The fundamental flaws in the ideal that government can be run like a business are the amoral nature of corporations and the massive free-rider problems inherent to society.
The most basic flaw in ideal of a government run like a business is the absolute disconnect in goals between governments and businesses. Corporations need to pay their workers enough to entice them to work, but they are not obligated to work to improve their worker’ wellbeing. Governments exist for the sole purpose to serve their citizens’ interests. This fundamental disconnect means that while government can be run in a business model to minimize costs, services to those who are disadvantaged will inevitably be cut. By cutting services to increase efficiency, equality inevitably suffers and the core ideal of government as a protector of
all citizens is lost.
The educational system illustrates an example of the goals disconnect problem inherent to government run like a business: A corporate outlook into public services leads to decreased costs, but also massive decreases in quality. Cost cutting measures in public schools, such as reducing teacher compensation or decreasing supplies available to students, may reduce the overall price of education but they also damage the quality of the service. Unfortunately, many citizens cannot afford private schools, thus they cannot find alternative education in a market and are stuck with a subpar education. Our country’s education system, like many other public services, will suffer greatly when the profit motive eclipses the service itself as the goal of the program. The goal of education should be education, not turning a profit by supplying defective services to those who are unable to attain alternative educations in the name of saving money.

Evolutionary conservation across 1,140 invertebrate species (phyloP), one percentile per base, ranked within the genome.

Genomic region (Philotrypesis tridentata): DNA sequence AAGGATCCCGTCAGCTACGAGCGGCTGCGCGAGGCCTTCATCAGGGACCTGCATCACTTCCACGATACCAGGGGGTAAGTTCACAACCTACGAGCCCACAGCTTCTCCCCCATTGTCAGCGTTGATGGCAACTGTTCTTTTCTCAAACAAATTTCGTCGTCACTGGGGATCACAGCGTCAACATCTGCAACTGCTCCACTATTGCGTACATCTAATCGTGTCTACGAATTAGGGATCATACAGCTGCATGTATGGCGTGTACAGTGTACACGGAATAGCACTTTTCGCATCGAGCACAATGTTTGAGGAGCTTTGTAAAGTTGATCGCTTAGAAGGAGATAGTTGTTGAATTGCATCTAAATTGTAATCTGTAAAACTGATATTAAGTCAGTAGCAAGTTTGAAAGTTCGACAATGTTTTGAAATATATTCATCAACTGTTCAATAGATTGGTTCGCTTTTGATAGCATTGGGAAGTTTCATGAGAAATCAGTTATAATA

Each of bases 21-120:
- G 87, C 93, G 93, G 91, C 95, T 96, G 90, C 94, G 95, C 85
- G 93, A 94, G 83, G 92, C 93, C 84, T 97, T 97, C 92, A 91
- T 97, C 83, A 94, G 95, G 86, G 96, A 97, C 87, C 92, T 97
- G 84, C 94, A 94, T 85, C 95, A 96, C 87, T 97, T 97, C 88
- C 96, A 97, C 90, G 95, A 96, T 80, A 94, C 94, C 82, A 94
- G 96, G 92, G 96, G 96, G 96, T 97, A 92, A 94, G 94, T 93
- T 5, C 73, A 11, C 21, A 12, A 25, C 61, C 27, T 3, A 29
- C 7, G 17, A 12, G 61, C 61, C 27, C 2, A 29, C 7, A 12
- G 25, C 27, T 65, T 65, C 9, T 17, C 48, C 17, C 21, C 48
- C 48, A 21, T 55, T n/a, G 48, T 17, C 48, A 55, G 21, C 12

The organizations intended to work to preserve social order, such as police and prisons are areas where the profit motive becomes very dangerous to society. When police forces and our legal system become profit oriented, justice takes a backseat to money. A profit driven police force will hand out excessive fines and unnecessary charges in order to increase its own bottom line. We already see this problem in local police departments that are funded by fines; when the police run low on funds, the number of fines as well as the harshness of the fines increases as the police attempt to make up for lost funding. While this is only a minor example, it demonstrates just how dangerous adding the profit motive to the justice systems can become.